The critically acclaimed Netflix original series, House of Cards, is one of the most popular and most talked about shows in recent memory. The main character, President Frank Underwood, played by Kevin Spacey, is one of America’s favorite villains. His never ending arsenal of political schemes, subterfuge, and ruthless ambition has millions of viewers on the edge of their seats. But did you know that animal research played an indespensible role in saving his life in one of the show's many plot twists? It did, and the folks at the Foundation for Biomedical Research (FBR) took some time to examine the role of animal research in President Underwood’s lifesaving liver transplant.
Liver transplants are the second most common organ transplant. Diseases like hepatitis, cirrhosis, fatty liver disease, and autoimmune diseases can destroy the liver’s function, making a transplant a patient’s only hope for survival. After years of careful animal research, immunosuppressive drugs developed in the 1980’s and 1990’s such as Cyclosporin A and Tacrolimus helped patients live longer after the transplant, giving recipients about a 60% chance of living for 15 years post-transplant. Sadly, at one time patients rarely survived longer than a year after the transplant. Rodents and other animal models are, right now in labs across the globe, involved in studies to improve these drugs and minimize their side effects.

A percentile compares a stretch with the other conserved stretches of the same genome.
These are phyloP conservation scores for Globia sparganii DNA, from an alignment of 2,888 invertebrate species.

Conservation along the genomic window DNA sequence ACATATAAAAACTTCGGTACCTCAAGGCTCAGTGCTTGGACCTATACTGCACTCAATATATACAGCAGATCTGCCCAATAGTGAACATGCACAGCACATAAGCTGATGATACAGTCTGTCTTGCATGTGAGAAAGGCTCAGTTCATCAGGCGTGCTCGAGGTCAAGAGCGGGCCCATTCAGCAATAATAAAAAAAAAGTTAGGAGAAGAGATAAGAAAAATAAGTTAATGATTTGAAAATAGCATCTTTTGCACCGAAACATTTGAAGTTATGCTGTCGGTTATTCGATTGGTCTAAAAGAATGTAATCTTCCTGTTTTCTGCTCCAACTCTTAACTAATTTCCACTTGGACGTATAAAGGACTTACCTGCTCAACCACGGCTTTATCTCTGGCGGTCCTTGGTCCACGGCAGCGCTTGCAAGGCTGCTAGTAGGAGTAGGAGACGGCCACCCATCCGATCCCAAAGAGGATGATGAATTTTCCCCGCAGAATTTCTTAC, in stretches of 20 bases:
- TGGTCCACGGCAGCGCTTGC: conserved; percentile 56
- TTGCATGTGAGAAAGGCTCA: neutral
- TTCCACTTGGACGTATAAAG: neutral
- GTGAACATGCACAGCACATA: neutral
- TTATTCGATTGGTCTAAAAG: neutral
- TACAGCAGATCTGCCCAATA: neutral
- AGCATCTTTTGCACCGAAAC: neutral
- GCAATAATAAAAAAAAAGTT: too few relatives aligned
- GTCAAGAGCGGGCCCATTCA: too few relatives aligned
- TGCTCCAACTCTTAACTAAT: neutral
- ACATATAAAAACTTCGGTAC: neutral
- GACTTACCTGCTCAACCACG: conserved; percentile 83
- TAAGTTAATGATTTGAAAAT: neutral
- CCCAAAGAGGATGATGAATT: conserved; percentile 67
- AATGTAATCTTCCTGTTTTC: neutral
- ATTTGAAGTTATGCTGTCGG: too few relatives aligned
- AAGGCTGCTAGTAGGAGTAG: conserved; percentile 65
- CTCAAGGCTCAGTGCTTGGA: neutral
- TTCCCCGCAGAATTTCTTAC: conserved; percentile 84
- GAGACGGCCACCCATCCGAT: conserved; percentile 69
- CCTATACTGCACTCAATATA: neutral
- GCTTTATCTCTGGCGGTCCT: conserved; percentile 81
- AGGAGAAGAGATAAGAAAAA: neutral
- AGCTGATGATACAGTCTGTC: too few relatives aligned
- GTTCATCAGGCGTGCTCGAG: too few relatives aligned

Studies with rats and pigs are helping lengthen the viability time of donated organs. They have yielded new and better ways to preserve organs awaiting transport and to preserve them for transplant. Rats aided in the refinement of a process called supercooling, where organs are perfused with a concentrated sugar solution that prevents the formation of damaging ice crystals. Pig livers have shown that infusing donor organs with warm blood leads to improved retention of liver function. Both of these developments can extend storage time up to three days. This additional time will help those on donor lists get the organs they need anywhere on the globe.
To learn more about these innovations, please click here.
Thanks to the animal research highlighted by FBR in their recent posting, we can hope to see more of President Underwood in future seasons on House of Cards. Oh, and apologies for the spoiler!